You are right it is a flare nut. We are replacing the whole assembly because the pipe that comes from the fuel pump has now snapped off because of us trying to get the flare nut loose. The problem we are having with the old flare nut is that it won't come loose from the gas line. It is rusted and stuck. We tried flare wrenches and vise grips along with pb blaster and they still will not come off. Any suggestions would be greatly appreciated.

Response From Tom Greenleaf

Ask at your local part outlet for a repair kit if it's not going to behave. I know it's old but it should be done safely with gas involved of course. There may be a kit to cut line and put in the section that won't come undone,

T

Response From Hammer Time

I know it's old but it should be done safely with gas involved of course.

Not to mention having to pull the tank out again...........LOL

draining a fuel tank

Showing 5 out of 7 Posts | Show 2 Hidden Posts
Question From angelekrose on draining a fuel tank

1999 saturn sc1

what is a safe way to drain the fuel tank. The anti theft on the gas tank is not allowing me to siphon gas out very well. i need to change the fuel pump which is located in the fuel tank.

thank you.

Response From Hammer Time

There is no easy way. The tank has to be dropped with the fuel in it.

Response From angelekrose

that is a bummer. it was filled right before it happened:(

Response From Hammer Time

Once you remove the filler hose from the tank nipple, you may be able to siphon through there. If not, you're pretty much screwed. It happens to me all the time.

Response From angelekrose

thanks for responding

Response From angelekrose Top Rated Answer

a freind of mine is thinking about drilling a hole in it? then patching it up. i told him didnt think it was very safe. would it work?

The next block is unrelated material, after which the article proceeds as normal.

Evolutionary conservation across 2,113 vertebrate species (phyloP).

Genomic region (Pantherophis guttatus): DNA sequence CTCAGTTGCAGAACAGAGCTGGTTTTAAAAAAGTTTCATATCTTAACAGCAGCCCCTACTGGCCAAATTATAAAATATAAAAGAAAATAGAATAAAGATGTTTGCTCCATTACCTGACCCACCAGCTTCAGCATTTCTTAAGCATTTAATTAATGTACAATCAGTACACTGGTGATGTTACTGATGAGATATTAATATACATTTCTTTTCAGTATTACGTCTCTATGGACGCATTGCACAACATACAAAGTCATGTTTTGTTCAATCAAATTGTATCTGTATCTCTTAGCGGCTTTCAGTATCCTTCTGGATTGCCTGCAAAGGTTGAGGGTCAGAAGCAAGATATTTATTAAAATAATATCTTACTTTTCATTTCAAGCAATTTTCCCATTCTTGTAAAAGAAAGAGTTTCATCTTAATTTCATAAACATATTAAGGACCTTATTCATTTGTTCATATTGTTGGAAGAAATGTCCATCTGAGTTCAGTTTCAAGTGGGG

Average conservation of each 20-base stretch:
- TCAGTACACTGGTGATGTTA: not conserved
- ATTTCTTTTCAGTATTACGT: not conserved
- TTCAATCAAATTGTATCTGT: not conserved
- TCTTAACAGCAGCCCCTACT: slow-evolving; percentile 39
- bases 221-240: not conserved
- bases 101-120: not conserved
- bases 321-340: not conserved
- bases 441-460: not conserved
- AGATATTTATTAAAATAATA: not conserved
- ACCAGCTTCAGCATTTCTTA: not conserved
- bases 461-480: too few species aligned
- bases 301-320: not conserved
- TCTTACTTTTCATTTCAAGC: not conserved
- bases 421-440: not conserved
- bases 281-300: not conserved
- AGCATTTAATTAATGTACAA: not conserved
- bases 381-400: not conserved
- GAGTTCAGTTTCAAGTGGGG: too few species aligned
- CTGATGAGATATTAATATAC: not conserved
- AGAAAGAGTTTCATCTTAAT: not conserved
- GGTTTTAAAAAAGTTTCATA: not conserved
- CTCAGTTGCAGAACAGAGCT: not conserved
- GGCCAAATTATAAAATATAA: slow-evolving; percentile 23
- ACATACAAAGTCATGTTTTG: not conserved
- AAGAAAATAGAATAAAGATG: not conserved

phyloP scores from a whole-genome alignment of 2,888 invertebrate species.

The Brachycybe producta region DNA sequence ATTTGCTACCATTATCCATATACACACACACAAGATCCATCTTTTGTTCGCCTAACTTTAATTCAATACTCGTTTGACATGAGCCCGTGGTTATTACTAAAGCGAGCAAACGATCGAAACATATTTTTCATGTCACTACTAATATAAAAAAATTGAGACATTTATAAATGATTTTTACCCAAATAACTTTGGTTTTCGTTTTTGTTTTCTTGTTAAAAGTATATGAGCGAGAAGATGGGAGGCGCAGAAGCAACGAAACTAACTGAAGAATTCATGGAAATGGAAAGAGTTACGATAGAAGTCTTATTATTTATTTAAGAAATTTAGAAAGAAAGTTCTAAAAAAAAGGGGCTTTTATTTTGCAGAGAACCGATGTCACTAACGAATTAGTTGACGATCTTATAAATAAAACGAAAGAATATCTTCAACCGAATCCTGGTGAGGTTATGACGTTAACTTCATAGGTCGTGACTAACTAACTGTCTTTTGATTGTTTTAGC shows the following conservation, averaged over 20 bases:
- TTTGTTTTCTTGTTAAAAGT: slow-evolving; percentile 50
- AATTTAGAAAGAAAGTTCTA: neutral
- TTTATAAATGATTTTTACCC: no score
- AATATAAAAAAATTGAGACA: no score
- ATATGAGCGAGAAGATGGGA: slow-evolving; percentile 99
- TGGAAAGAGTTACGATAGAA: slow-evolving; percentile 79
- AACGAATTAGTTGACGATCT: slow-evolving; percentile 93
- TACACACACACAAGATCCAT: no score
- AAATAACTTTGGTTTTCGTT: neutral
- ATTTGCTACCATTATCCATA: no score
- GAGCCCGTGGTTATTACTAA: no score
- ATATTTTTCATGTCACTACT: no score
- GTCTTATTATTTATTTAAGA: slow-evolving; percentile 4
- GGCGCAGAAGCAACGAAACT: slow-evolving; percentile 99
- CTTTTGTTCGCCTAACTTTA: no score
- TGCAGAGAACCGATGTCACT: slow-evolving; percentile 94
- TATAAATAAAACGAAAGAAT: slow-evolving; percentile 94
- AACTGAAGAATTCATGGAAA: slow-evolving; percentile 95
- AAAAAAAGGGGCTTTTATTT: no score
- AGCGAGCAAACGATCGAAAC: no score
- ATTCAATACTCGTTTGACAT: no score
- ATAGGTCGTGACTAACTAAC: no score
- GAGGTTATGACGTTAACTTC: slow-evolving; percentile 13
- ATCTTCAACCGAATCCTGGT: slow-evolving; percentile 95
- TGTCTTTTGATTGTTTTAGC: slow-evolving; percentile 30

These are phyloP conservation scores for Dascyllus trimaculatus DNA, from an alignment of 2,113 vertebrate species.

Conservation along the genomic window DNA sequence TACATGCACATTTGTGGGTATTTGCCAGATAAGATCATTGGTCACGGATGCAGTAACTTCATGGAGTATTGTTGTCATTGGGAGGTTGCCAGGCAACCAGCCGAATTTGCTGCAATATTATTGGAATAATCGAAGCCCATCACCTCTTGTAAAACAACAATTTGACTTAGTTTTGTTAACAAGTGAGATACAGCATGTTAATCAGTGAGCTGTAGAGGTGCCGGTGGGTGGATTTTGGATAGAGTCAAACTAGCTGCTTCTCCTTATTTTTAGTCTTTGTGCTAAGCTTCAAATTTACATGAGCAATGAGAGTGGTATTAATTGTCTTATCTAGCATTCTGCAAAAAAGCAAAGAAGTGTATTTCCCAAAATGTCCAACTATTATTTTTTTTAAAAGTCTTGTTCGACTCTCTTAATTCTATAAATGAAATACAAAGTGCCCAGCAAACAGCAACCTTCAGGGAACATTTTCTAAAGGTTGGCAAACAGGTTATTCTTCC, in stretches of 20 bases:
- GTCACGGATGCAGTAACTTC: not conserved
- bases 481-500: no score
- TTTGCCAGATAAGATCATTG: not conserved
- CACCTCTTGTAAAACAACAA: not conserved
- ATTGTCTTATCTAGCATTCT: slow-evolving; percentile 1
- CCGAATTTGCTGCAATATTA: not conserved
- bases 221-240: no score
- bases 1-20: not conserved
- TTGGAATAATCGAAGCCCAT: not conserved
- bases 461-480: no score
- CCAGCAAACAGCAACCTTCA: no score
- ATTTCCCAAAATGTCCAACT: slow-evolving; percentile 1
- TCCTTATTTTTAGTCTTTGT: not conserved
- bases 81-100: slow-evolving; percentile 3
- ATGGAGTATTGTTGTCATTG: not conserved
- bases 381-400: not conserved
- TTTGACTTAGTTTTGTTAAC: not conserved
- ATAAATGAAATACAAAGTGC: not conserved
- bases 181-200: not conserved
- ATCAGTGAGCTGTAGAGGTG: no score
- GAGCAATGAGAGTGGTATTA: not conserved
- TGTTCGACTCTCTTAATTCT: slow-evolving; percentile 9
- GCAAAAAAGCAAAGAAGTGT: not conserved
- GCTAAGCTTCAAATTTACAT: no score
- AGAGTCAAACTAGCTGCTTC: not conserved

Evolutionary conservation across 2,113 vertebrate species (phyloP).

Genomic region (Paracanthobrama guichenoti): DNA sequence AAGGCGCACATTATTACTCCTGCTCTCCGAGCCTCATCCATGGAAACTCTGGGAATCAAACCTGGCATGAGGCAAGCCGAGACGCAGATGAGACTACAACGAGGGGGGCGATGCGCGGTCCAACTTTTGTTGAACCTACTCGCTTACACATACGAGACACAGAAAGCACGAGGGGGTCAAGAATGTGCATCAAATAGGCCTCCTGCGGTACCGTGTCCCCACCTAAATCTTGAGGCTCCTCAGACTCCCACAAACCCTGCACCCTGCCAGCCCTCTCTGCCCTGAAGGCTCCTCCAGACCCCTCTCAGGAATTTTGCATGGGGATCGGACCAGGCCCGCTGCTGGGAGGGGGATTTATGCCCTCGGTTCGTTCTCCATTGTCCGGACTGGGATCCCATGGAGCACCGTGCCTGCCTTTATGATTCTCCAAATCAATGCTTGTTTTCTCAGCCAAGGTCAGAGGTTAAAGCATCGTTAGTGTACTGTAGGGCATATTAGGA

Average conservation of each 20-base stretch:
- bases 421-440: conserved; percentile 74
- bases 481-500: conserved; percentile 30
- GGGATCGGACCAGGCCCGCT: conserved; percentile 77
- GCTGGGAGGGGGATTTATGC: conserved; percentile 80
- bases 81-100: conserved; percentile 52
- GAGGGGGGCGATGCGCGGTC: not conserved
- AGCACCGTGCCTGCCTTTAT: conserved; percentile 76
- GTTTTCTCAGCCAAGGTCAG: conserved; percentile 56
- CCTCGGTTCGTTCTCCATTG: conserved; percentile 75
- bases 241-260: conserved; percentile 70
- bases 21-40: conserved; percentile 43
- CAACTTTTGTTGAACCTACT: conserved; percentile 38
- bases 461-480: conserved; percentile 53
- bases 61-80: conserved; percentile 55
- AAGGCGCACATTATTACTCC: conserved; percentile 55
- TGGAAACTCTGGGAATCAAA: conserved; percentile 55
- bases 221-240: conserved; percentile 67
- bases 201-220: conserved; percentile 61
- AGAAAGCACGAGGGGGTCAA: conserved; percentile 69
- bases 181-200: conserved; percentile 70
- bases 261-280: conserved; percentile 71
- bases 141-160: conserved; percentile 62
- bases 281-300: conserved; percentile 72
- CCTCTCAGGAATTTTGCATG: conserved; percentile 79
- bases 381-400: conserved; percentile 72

Response From nickwarner

a freind of mine is thinking about drilling a hole in it? then patching it up. i told him didnt think it was very safe. would it work?

NNNNNNNNNNNOOOOOOOOOOOOOOOOOOOOOO!!!!!!!!

That friend is on track to earn a Darwin Award. A drill uses an electric motor. An electric motor creates sparks inside it where the brushes contact the armature. Try running one in a room with no lights on and look through the vents on the side. You'll see a little spark show. So the drill bit punches through the tank, gas spurts out, hits a nice juicy spark and your local fire department gets a workout along with the local mortician having a closed casket funeral or two. Bad bad bad bad idea and I'm glad you didn't let him do it.

It does seem that Murphy's Law kicks in with fuel pumps, as they never seem to go out when on empty but will readily quit on a full tank. We deal with it all the time. I like to use a transmission jack to support the tank solidly. You can try as Hammer suggested to get the fill hose off and see if you can get a siphon tube in that way. If that method doesn't work, and you can't get ahold of a transmission jack, you can make something that will help. I will assume you have a full-sized floor jack or can borrow one.

The pad that contacts your car on those has a peg on the bottom of it that slides into a hole to keep it in place. Take it off and measure the diameter and length. Now go to a local welding shop and have them cut a piece of round stock or pipe that size and weld it to the center of an 18"x18" piece of 3/16 steel plate. Put that on your jack in place of the original pad and you will have a solid platform that will help hold up the weight.

Bear in mind that a shop jack isn't wide like a trans jack, so it tends to get very tippy when you use something like this. A lot of finess and good centering of the load are needed. Absolutely do not use a trouble light with an incandescent bulb in it. Should anything hit it while working on the fuel system you get a shower of sparks with a bunch on gas fumes and we're back to the fallout of the drill idea.

Your best bet is to look in the yellow pages for a tool rental place and rent a proper transmission jack. Its not that much money and the safest and easiest way to do this. Once you get the tank out just siphon the fuel into cans and pour it back in when you get the tank bolted back up. I suggested the steel plate idea as I used it once when I was about 16 and in a pinch. An extra set of hands to steady the tank on its way down will be needed if you try it.

how to drop the fuel tank on a 1990 C1500

Showing 3 out of 24 Posts | Show 21 Hidden Posts
Question From zboy56 on how to drop the fuel tank on a 1990 C1500